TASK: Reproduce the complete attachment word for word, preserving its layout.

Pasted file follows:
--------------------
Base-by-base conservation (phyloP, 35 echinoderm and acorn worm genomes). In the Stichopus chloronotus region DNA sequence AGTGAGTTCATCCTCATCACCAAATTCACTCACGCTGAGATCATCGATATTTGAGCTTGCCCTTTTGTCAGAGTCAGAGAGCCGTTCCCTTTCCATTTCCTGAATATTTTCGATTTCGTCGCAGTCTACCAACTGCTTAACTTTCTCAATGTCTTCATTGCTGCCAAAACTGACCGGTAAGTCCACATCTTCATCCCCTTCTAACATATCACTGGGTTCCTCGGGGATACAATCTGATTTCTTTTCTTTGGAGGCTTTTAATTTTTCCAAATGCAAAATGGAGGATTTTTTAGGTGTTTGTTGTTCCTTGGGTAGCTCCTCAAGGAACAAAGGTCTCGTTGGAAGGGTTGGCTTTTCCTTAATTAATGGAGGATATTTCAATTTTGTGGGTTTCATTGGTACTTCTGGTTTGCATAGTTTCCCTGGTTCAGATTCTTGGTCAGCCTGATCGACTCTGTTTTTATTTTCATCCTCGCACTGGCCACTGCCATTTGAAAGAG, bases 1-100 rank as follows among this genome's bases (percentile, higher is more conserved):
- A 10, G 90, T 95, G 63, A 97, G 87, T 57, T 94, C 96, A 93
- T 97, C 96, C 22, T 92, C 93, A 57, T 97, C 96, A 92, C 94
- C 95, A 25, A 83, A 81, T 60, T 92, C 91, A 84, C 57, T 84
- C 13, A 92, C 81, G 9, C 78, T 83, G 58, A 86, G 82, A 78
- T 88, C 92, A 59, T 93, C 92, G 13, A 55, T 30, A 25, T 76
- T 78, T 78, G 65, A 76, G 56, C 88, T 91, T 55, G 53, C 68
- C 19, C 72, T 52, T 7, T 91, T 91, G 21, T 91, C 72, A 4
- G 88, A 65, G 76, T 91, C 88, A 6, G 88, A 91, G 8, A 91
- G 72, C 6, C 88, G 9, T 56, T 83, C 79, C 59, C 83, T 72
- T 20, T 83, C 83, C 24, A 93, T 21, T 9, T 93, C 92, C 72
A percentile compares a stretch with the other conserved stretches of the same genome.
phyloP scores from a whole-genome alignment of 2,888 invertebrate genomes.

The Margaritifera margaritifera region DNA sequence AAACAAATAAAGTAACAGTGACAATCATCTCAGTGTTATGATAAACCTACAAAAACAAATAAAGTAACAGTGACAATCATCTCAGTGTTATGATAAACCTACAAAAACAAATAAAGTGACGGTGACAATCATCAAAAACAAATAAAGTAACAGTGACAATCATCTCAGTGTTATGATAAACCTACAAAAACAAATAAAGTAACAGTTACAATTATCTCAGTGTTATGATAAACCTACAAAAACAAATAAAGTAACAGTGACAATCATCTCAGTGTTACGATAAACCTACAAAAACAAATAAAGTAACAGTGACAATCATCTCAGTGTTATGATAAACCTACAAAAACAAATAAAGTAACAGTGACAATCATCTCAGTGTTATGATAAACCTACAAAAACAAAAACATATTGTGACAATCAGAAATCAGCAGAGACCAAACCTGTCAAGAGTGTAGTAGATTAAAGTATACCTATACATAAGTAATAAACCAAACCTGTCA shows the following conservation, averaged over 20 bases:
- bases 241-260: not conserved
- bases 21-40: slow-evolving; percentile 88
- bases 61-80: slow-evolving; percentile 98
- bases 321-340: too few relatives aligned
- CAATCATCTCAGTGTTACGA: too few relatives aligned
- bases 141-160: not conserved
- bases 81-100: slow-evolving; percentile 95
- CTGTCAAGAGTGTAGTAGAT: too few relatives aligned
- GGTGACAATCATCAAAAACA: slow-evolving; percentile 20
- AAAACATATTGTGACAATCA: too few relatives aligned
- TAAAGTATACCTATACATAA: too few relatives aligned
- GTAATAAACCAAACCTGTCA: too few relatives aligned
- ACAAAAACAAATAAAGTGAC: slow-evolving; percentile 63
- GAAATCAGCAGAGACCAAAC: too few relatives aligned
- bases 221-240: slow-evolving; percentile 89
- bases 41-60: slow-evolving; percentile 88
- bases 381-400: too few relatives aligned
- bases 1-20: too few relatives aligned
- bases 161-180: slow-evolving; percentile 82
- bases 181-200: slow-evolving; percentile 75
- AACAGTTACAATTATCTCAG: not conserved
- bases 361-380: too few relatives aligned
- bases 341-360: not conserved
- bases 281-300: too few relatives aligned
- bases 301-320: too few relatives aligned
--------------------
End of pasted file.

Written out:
Base-by-base conservation (phyloP, 35 echinoderm and acorn worm genomes). In the Stichopus chloronotus region DNA sequence AGTGAGTTCATCCTCATCACCAAATTCACTCACGCTGAGATCATCGATATTTGAGCTTGCCCTTTTGTCAGAGTCAGAGAGCCGTTCCCTTTCCATTTCCTGAATATTTTCGATTTCGTCGCAGTCTACCAACTGCTTAACTTTCTCAATGTCTTCATTGCTGCCAAAACTGACCGGTAAGTCCACATCTTCATCCCCTTCTAACATATCACTGGGTTCCTCGGGGATACAATCTGATTTCTTTTCTTTGGAGGCTTTTAATTTTTCCAAATGCAAAATGGAGGATTTTTTAGGTGTTTGTTGTTCCTTGGGTAGCTCCTCAAGGAACAAAGGTCTCGTTGGAAGGGTTGGCTTTTCCTTAATTAATGGAGGATATTTCAATTTTGTGGGTTTCATTGGTACTTCTGGTTTGCATAGTTTCCCTGGTTCAGATTCTTGGTCAGCCTGATCGACTCTGTTTTTATTTTCATCCTCGCACTGGCCACTGCCATTTGAAAGAG, bases 1-100 rank as follows among this genome's bases (percentile, higher is more conserved):
- A 10, G 90, T 95, G 63, A 97, G 87, T 57, T 94, C 96, A 93
- T 97, C 96, C 22, T 92, C 93, A 57, T 97, C 96, A 92, C 94
- C 95, A 25, A 83, A 81, T 60, T 92, C 91, A 84, C 57, T 84
- C 13, A 92, C 81, G 9, C 78, T 83, G 58, A 86, G 82, A 78
- T 88, C 92, A 59, T 93, C 92, G 13, A 55, T 30, A 25, T 76
- T 78, T 78, G 65, A 76, G 56, C 88, T 91, T 55, G 53, C 68
- C 19, C 72, T 52, T 7, T 91, T 91, G 21, T 91, C 72, A 4
- G 88, A 65, G 76, T 91, C 88, A 6, G 88, A 91, G 8, A 91
- G 72, C 6, C 88, G 9, T 56, T 83, C 79, C 59, C 83, T 72
- T 20, T 83, C 83, C 24, A 93, T 21, T 9, T 93, C 92, C 72
A percentile compares a stretch with the other conserved stretches of the same genome.
phyloP scores from a whole-genome alignment of 2,888 invertebrate genomes.

The Margaritifera margaritifera region DNA sequence AAACAAATAAAGTAACAGTGACAATCATCTCAGTGTTATGATAAACCTACAAAAACAAATAAAGTAACAGTGACAATCATCTCAGTGTTATGATAAACCTACAAAAACAAATAAAGTGACGGTGACAATCATCAAAAACAAATAAAGTAACAGTGACAATCATCTCAGTGTTATGATAAACCTACAAAAACAAATAAAGTAACAGTTACAATTATCTCAGTGTTATGATAAACCTACAAAAACAAATAAAGTAACAGTGACAATCATCTCAGTGTTACGATAAACCTACAAAAACAAATAAAGTAACAGTGACAATCATCTCAGTGTTATGATAAACCTACAAAAACAAATAAAGTAACAGTGACAATCATCTCAGTGTTATGATAAACCTACAAAAACAAAAACATATTGTGACAATCAGAAATCAGCAGAGACCAAACCTGTCAAGAGTGTAGTAGATTAAAGTATACCTATACATAAGTAATAAACCAAACCTGTCA shows the following conservation, averaged over 20 bases:
- bases 241-260: not conserved
- bases 21-40: slow-evolving; percentile 88
- bases 61-80: slow-evolving; percentile 98
- bases 321-340: too few relatives aligned
- CAATCATCTCAGTGTTACGA: too few relatives aligned
- bases 141-160: not conserved
- bases 81-100: slow-evolving; percentile 95
- CTGTCAAGAGTGTAGTAGAT: too few relatives aligned
- GGTGACAATCATCAAAAACA: slow-evolving; percentile 20
- AAAACATATTGTGACAATCA: too few relatives aligned
- TAAAGTATACCTATACATAA: too few relatives aligned
- GTAATAAACCAAACCTGTCA: too few relatives aligned
- ACAAAAACAAATAAAGTGAC: slow-evolving; percentile 63
- GAAATCAGCAGAGACCAAAC: too few relatives aligned
- bases 221-240: slow-evolving; percentile 89
- bases 41-60: slow-evolving; percentile 88
- bases 381-400: too few relatives aligned
- bases 1-20: too few relatives aligned
- bases 161-180: slow-evolving; percentile 82
- bases 181-200: slow-evolving; percentile 75
- AACAGTTACAATTATCTCAG: not conserved
- bases 361-380: too few relatives aligned
- bases 341-360: not conserved
- bases 281-300: too few relatives aligned
- bases 301-320: too few relatives aligned